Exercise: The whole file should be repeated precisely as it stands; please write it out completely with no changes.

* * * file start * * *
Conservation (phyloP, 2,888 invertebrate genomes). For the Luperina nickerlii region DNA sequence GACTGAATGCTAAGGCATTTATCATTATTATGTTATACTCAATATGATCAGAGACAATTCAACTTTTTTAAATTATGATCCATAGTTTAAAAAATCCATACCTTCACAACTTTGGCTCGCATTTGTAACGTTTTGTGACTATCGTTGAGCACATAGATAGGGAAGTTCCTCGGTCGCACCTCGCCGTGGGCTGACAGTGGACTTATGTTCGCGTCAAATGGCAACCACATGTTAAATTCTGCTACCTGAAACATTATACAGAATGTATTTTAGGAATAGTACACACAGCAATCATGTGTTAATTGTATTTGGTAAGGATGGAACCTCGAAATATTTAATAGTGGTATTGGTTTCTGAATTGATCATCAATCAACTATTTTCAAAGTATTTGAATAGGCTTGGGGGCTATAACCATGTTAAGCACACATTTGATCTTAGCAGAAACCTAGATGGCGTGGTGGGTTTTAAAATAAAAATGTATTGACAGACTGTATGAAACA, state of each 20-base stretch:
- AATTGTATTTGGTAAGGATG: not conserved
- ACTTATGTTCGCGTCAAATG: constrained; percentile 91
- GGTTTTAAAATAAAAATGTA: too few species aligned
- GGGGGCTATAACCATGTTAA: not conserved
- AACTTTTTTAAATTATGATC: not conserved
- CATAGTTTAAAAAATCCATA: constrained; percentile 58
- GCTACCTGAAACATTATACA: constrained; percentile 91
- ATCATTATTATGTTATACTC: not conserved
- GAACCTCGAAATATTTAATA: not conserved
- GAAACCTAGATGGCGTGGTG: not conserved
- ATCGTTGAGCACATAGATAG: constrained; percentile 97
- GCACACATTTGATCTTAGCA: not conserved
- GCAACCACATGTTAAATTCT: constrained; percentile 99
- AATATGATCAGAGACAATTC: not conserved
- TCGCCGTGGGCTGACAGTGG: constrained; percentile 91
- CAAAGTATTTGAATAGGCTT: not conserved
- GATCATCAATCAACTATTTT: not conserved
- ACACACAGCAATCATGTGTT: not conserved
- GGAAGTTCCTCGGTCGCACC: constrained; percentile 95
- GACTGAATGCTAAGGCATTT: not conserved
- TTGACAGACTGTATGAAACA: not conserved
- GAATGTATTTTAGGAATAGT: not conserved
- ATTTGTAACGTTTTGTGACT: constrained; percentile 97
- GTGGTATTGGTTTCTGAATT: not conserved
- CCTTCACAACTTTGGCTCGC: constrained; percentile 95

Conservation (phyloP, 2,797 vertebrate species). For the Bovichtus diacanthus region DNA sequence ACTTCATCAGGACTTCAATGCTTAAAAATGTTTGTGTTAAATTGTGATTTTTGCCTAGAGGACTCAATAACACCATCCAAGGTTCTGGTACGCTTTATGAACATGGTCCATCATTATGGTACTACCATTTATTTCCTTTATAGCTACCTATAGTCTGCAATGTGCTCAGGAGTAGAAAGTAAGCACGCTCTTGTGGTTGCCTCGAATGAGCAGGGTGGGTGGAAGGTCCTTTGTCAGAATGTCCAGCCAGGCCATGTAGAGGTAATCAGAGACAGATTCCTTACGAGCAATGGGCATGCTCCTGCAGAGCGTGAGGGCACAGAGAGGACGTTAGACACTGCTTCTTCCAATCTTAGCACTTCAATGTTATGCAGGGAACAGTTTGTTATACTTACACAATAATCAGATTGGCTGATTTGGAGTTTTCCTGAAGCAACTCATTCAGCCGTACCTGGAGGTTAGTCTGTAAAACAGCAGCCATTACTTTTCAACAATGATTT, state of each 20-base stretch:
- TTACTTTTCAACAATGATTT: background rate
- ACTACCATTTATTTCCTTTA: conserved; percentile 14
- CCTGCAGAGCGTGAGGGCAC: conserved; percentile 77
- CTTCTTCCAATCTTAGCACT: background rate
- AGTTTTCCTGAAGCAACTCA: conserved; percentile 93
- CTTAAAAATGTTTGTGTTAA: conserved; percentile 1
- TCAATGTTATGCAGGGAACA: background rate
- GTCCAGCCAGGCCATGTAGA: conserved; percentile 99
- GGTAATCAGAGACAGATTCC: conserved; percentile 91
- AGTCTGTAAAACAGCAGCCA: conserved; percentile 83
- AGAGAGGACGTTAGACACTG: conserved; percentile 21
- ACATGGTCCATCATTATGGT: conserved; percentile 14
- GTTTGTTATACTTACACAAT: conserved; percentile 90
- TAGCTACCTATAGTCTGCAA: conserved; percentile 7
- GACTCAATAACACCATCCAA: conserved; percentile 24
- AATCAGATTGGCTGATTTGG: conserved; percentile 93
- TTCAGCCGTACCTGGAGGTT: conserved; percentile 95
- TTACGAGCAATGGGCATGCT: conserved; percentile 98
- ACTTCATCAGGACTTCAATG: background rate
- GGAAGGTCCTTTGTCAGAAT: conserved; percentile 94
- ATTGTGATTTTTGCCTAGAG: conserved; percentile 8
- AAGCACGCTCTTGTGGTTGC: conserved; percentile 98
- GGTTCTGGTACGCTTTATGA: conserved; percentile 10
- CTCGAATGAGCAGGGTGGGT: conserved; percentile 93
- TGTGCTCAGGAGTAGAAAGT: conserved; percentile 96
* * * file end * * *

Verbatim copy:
Conservation (phyloP, 2,888 invertebrate genomes). For the Luperina nickerlii region DNA sequence GACTGAATGCTAAGGCATTTATCATTATTATGTTATACTCAATATGATCAGAGACAATTCAACTTTTTTAAATTATGATCCATAGTTTAAAAAATCCATACCTTCACAACTTTGGCTCGCATTTGTAACGTTTTGTGACTATCGTTGAGCACATAGATAGGGAAGTTCCTCGGTCGCACCTCGCCGTGGGCTGACAGTGGACTTATGTTCGCGTCAAATGGCAACCACATGTTAAATTCTGCTACCTGAAACATTATACAGAATGTATTTTAGGAATAGTACACACAGCAATCATGTGTTAATTGTATTTGGTAAGGATGGAACCTCGAAATATTTAATAGTGGTATTGGTTTCTGAATTGATCATCAATCAACTATTTTCAAAGTATTTGAATAGGCTTGGGGGCTATAACCATGTTAAGCACACATTTGATCTTAGCAGAAACCTAGATGGCGTGGTGGGTTTTAAAATAAAAATGTATTGACAGACTGTATGAAACA, state of each 20-base stretch:
- AATTGTATTTGGTAAGGATG: not conserved
- ACTTATGTTCGCGTCAAATG: constrained; percentile 91
- GGTTTTAAAATAAAAATGTA: too few species aligned
- GGGGGCTATAACCATGTTAA: not conserved
- AACTTTTTTAAATTATGATC: not conserved
- CATAGTTTAAAAAATCCATA: constrained; percentile 58
- GCTACCTGAAACATTATACA: constrained; percentile 91
- ATCATTATTATGTTATACTC: not conserved
- GAACCTCGAAATATTTAATA: not conserved
- GAAACCTAGATGGCGTGGTG: not conserved
- ATCGTTGAGCACATAGATAG: constrained; percentile 97
- GCACACATTTGATCTTAGCA: not conserved
- GCAACCACATGTTAAATTCT: constrained; percentile 99
- AATATGATCAGAGACAATTC: not conserved
- TCGCCGTGGGCTGACAGTGG: constrained; percentile 91
- CAAAGTATTTGAATAGGCTT: not conserved
- GATCATCAATCAACTATTTT: not conserved
- ACACACAGCAATCATGTGTT: not conserved
- GGAAGTTCCTCGGTCGCACC: constrained; percentile 95
- GACTGAATGCTAAGGCATTT: not conserved
- TTGACAGACTGTATGAAACA: not conserved
- GAATGTATTTTAGGAATAGT: not conserved
- ATTTGTAACGTTTTGTGACT: constrained; percentile 97
- GTGGTATTGGTTTCTGAATT: not conserved
- CCTTCACAACTTTGGCTCGC: constrained; percentile 95

Conservation (phyloP, 2,797 vertebrate species). For the Bovichtus diacanthus region DNA sequence ACTTCATCAGGACTTCAATGCTTAAAAATGTTTGTGTTAAATTGTGATTTTTGCCTAGAGGACTCAATAACACCATCCAAGGTTCTGGTACGCTTTATGAACATGGTCCATCATTATGGTACTACCATTTATTTCCTTTATAGCTACCTATAGTCTGCAATGTGCTCAGGAGTAGAAAGTAAGCACGCTCTTGTGGTTGCCTCGAATGAGCAGGGTGGGTGGAAGGTCCTTTGTCAGAATGTCCAGCCAGGCCATGTAGAGGTAATCAGAGACAGATTCCTTACGAGCAATGGGCATGCTCCTGCAGAGCGTGAGGGCACAGAGAGGACGTTAGACACTGCTTCTTCCAATCTTAGCACTTCAATGTTATGCAGGGAACAGTTTGTTATACTTACACAATAATCAGATTGGCTGATTTGGAGTTTTCCTGAAGCAACTCATTCAGCCGTACCTGGAGGTTAGTCTGTAAAACAGCAGCCATTACTTTTCAACAATGATTT, state of each 20-base stretch:
- TTACTTTTCAACAATGATTT: background rate
- ACTACCATTTATTTCCTTTA: conserved; percentile 14
- CCTGCAGAGCGTGAGGGCAC: conserved; percentile 77
- CTTCTTCCAATCTTAGCACT: background rate
- AGTTTTCCTGAAGCAACTCA: conserved; percentile 93
- CTTAAAAATGTTTGTGTTAA: conserved; percentile 1
- TCAATGTTATGCAGGGAACA: background rate
- GTCCAGCCAGGCCATGTAGA: conserved; percentile 99
- GGTAATCAGAGACAGATTCC: conserved; percentile 91
- AGTCTGTAAAACAGCAGCCA: conserved; percentile 83
- AGAGAGGACGTTAGACACTG: conserved; percentile 21
- ACATGGTCCATCATTATGGT: conserved; percentile 14
- GTTTGTTATACTTACACAAT: conserved; percentile 90
- TAGCTACCTATAGTCTGCAA: conserved; percentile 7
- GACTCAATAACACCATCCAA: conserved; percentile 24
- AATCAGATTGGCTGATTTGG: conserved; percentile 93
- TTCAGCCGTACCTGGAGGTT: conserved; percentile 95
- TTACGAGCAATGGGCATGCT: conserved; percentile 98
- ACTTCATCAGGACTTCAATG: background rate
- GGAAGGTCCTTTGTCAGAAT: conserved; percentile 94
- ATTGTGATTTTTGCCTAGAG: conserved; percentile 8
- AAGCACGCTCTTGTGGTTGC: conserved; percentile 98
- GGTTCTGGTACGCTTTATGA: conserved; percentile 10
- CTCGAATGAGCAGGGTGGGT: conserved; percentile 93
- TGTGCTCAGGAGTAGAAAGT: conserved; percentile 96